Blah and old. That's how Patricia Culbert of Waterbury, Conn.,
felt about herself at 58. "I thought, 'This is it, it's over. I'm done, and
I'm not doing any more,'" she says.
The substitute high school teacher yearned for the energy of
her youth, and thought that if she could only get herself to work out on a
stationary bike for 15 minutes a day, she would feel better. She even promised
her niece that she would do it.
Those first strands of gray hair are a sign of the inevitable. We’re getting older and our bodies are changing. We may grow a little rounder around the waistline, or wake in the night, or feel a little stiffer in the morning. Yet while we adapt to new realities, we shouldn’t discount every symptom as just further evidence of aging.
How do you know when to ignore your body’s lapses or when to seek medical advice? What’s normal aging, and what’s not?
“Aging, in and of itself, is a subtle, quiet process,”...
Weeks passed, however, and Patricia hadn't got anywhere near
the bike. She felt like she was cheating herself and her niece.
So she searched the Web for a compatible activity that she
could get excited about. That's when she found the AARP's TriUmph Classic, a
triathlon race for people 50 years and older. Since one person or a group of
three could perform the relay event, Patricia recruited her sisters -- a twin
and one two years older -- to do it with her.
Patricia ended up training for the swim portion of the relay,
even though she hadn't done a lap in 18 years. The first time she stepped into
the pool, she was worried. "Oh my God," she thought, "My body's not
doing what I want it to do."
But she pressed on, following AARP's training recommendations
of gradually increasing the number of laps she could do without stopping.
Twelve weeks later, at the official relay in San Dimas, Calif., Patricia swam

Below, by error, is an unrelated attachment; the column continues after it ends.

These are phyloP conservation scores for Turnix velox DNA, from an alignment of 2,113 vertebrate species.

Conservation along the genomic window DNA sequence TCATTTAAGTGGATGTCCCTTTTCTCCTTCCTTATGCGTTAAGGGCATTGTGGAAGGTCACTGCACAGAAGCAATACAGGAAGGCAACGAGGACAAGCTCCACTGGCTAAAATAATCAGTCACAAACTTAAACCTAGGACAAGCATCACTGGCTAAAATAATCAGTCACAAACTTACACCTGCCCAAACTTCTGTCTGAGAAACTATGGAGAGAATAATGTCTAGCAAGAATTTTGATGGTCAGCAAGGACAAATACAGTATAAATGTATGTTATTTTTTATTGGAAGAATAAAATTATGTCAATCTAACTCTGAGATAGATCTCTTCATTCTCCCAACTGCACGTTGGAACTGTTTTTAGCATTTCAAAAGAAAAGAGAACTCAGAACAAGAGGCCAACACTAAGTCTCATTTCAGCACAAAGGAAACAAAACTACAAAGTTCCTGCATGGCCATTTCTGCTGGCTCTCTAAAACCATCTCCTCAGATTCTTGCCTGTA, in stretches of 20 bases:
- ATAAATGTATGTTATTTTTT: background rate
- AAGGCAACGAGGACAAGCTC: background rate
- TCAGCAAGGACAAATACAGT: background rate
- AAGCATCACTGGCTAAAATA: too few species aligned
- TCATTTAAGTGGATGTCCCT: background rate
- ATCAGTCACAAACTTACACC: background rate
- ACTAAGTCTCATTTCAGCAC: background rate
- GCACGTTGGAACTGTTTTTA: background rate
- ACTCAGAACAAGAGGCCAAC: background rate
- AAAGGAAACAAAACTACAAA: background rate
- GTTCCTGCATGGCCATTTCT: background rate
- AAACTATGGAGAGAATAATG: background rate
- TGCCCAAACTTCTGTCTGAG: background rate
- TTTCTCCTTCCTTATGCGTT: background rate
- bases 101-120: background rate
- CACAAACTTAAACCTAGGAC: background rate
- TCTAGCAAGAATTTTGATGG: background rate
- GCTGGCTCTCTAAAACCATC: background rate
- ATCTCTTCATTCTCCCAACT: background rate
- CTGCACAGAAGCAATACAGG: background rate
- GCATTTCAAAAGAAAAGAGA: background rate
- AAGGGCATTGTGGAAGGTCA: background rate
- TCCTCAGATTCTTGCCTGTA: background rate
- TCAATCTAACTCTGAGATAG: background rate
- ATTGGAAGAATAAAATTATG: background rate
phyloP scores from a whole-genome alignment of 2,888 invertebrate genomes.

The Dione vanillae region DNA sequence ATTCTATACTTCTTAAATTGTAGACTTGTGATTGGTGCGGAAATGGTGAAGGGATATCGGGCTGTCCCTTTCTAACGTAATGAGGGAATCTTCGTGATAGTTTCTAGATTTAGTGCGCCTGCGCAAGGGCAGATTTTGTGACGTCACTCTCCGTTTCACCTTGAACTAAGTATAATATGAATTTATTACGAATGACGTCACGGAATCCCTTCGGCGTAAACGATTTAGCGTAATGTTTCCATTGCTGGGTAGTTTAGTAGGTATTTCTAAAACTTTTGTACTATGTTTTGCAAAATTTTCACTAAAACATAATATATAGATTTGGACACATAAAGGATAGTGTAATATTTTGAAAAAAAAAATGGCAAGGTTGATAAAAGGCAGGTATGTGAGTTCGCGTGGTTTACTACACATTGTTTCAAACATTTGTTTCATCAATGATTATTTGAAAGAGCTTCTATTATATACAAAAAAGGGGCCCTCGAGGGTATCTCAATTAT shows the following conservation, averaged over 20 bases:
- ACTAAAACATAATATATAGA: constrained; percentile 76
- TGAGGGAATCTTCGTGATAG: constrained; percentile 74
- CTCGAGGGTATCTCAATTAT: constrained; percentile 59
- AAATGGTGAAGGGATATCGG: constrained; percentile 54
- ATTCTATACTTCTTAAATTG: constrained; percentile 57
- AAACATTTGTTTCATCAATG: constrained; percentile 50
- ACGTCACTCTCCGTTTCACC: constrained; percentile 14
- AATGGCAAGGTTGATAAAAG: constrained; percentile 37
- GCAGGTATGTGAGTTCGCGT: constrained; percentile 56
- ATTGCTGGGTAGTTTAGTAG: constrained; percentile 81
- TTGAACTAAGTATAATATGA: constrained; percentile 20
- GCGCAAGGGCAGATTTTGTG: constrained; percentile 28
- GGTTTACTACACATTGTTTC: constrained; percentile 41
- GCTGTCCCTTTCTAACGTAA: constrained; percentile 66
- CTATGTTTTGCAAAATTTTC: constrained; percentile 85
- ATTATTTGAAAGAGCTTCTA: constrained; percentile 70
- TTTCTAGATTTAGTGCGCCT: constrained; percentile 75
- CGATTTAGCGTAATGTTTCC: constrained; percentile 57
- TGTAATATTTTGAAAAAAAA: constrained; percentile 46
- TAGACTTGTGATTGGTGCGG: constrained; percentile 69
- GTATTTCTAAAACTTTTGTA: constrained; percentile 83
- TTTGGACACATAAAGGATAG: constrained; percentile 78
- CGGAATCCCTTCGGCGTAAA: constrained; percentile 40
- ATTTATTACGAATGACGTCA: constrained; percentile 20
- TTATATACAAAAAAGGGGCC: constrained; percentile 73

her best ever: 400 meters nonstop in less than 11 minutes.
A Dive into Good Health
Experts in fitness for older adults aren't surprised about the
benefits of water exercise.
"It's clear that aqua aerobics or water-based activities
provide significant benefits for older adults, including increasing
metabolism," says Wojtek Chodzko-Zajko, PhD, head of the department of
kinesiology at the University of Illinois at Urbana-Champaign. At his former
post at the University of Alabama, he led research for 15 years that looked
into the effects of physical activity (both on land and in water) among older
In addition to increasing metabolism, Chodzko-Zajko says
physical activity in general improves cardiovascular health, increases
strength, slows down age-related loss of muscle mass, and the decrease of
reaction time that comes with getting older.
There are psychological and social benefits as well. People
feel better about themselves, are more engaged in community activities, and
they tend to not lose their independence because they're physically fit, says
Bottom line, there are many reasons for older adults to
"just do it."
So when a recent study came out declaring the pluses of
workouts in H20, no one threw up their goggles in excitement. The
research led by Nobuo Takeshima of Nagoya City University of Japan appears in
the March 2002 issue of Medicine & Science in Sports and